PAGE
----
“Is everyone in?” Mr. Reid called, slipping into the driver’s seat of the fully-loaded minivan.
Sleepy assents came from the back seats, and Mrs. Reid asked, “Did you lock the house?”
“I did.” After saying a prayer for safety on the road, Mr. Reid started the van, and they were off. The Reid family was on vacation!
The early morning hours passed quietly as the passengers caught up on sleep they had missed the night before from late-night packing and that morning from getting up early. When Grace woke up, she looked out the window. The sun was up, and the scenery was new. She was careful not to move too much. Faith lay on her shoulder.
Grace smiled to herself. “Samuel and Hope get the two middle seats because they are the oldest, but at least I’m not the youngest one who has to sit in the middle.”
Others were also waking up. Samuel stretched and turned his neck from side to side. Hope was looking at her watch. Up front, Mrs. Reid rummaged through the snack bag and passed out cereal bars for breakfast.
The day of driving passed pleasantly. Mrs. Reid had bought a new Lamplighter Theatre audio-drama on purpose for the trip. The children played many rounds of the alphabet game, and they eagerly searched for as many different license plates as they could find.
“There’s Mississippi,” Joseph called out. “Do we have that one, Hope?”
After running her finger down the list, she said, “No, we don’t. That makes the twenty-second state.”
A large sign alongside the road temporarily distracted them from their search for license plates. “Entering mountain time,” Samuel read aloud.
“Do we lose an hour or gain an hour?” Grace wondered. “I never can remember which way it goes.”
“We gain an hour,” answered Mr. Reid. He was changing the clock on the van stereo. “It’s an hour earlier now.”
“I’ll change my watch later,” Hope said. “All I have to do is subtract an hour from what it says.”
“Sounds confusing.” Faith had already changed her watch to the new time.
It was late that evening when the Reid family reached the hotel. After settling into their two rooms, they prepared for the next day’s outing.
“Aren’t you excited, Hope?” Grace asked, as she hung up her outfit for the next day. “Maybe we’ll see some bighorn sheep.
“Yes, I’m excited.” But Hope spoke with reluctance.
“You know I’m afraid of heights, and, well, going all the way up Pike’s Peak…” Hope’s voice trailed off.
“It will be alright. We’ll be all together on the train, and we’ll be fine.”
“And God will be with us,” added Hope. “I’m nervous now, but once we’ve started tomorrow, I imagine I’ll be excited.” Slipping off her watch and laying it with her hair-clips, she headed for the bathroom to get dressed for bed.
Faith noticed the watch and picked it up. “I’ll set it for her,” she told Joseph.
The next morning was a flurry of activity. The girls made sandwiches while the boys straightened the vehicle and filled water bottles. At last they were off to Manitou Springs, Colorado and the cog railway up Pike’s Peak. Reaching the station, they sat in the waiting area, waiting for time to board the train.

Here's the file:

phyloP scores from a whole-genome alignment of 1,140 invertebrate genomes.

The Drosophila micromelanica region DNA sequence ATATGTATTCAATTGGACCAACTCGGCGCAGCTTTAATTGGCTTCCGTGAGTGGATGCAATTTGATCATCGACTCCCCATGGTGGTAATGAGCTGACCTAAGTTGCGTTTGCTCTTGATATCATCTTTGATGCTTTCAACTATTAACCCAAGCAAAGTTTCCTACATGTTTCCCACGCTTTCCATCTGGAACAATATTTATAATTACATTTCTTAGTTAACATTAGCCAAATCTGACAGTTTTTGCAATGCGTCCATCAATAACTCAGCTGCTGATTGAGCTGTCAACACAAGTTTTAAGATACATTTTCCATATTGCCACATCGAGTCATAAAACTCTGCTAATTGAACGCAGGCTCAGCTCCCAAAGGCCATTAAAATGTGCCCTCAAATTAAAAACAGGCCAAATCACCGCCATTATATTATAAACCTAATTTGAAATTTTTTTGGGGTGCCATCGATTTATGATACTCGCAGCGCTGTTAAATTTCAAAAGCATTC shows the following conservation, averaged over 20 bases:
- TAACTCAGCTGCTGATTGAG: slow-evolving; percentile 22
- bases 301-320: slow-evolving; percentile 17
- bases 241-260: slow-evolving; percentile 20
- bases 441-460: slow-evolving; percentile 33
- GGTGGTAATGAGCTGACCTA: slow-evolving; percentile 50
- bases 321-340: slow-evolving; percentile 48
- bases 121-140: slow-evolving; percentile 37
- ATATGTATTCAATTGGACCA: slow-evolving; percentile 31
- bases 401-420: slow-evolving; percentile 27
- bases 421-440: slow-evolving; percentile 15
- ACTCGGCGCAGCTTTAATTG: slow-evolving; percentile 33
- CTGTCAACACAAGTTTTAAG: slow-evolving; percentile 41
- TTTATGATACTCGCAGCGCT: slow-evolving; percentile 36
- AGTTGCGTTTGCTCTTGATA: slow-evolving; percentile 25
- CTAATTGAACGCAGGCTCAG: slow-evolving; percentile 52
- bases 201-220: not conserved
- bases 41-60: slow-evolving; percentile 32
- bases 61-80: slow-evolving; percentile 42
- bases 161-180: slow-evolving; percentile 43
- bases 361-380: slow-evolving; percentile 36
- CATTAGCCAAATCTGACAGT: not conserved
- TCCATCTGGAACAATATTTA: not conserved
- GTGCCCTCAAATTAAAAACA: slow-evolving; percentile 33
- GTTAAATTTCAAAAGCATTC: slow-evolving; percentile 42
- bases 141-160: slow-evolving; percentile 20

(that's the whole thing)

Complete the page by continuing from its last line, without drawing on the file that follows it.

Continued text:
“Are you doing okay?” Mrs. Reid asked Hope in a low voice. “It’s not too late to back out and you and I stay here.”
Hope shook her head. “I want to do it. I think if I stayed, I would regret it later on.” She looked at her watch to check the time. “Oh, I still need to set it.”
Boarding time came, and the Reid family boarded the red train car. “Pike’s Peak or bust,” Joseph called softly.
“I hope we don’t bust,” Hope murmured.
“Who wants a window seat?” Mr. Reid asked, pausing in front of two benches facing each other.
“Oh, can I? I’d like one!” clamored both Joseph and Faith.
“I’ll tell you what.” He grinned at his two youngest children. “You two can have window seats on the way up, and Sam and Grace can on the way down.”
This decision pleased everyone, and they settled into their seats.
“Be sure to drink plenty of water,” Mrs. Reid advised, handing out water bottles. “You don’t want to get altitude sickness.”
The train pulled out of the station, beginning the trek up the mountain. At first the slope was gradual, and they wound through forests. But as they wound higher and higher, the steepness became more apparent. From time to time, the conductor would tell about the sights they passed, explaining their significance.
The trees grew think on either side of the track, and Hope found herself relaxing and enjoying the trip. Grace leaned over Joseph’s shoulder and took pictures out the window. “It’s so pretty,” she breathed.
“This is God’s handiwork that He designed,” said Mr. Reid. “And as beautiful as His creation is, He is even more wonderful.”
Grace thought about this comment. The One who had made all this beauty around her had actually loved her enough to die for her. Her heart was full at the thought.
“What’s that?” Samuel’s voice interrupted her thoughts. He was pointing at a small golden colored animal, sitting atop a rock. That was all she could notice before the creature was out of sight.
“I think it was a marmot,” answered Mrs. Reid. “That was one of the animals you might see on the ride.”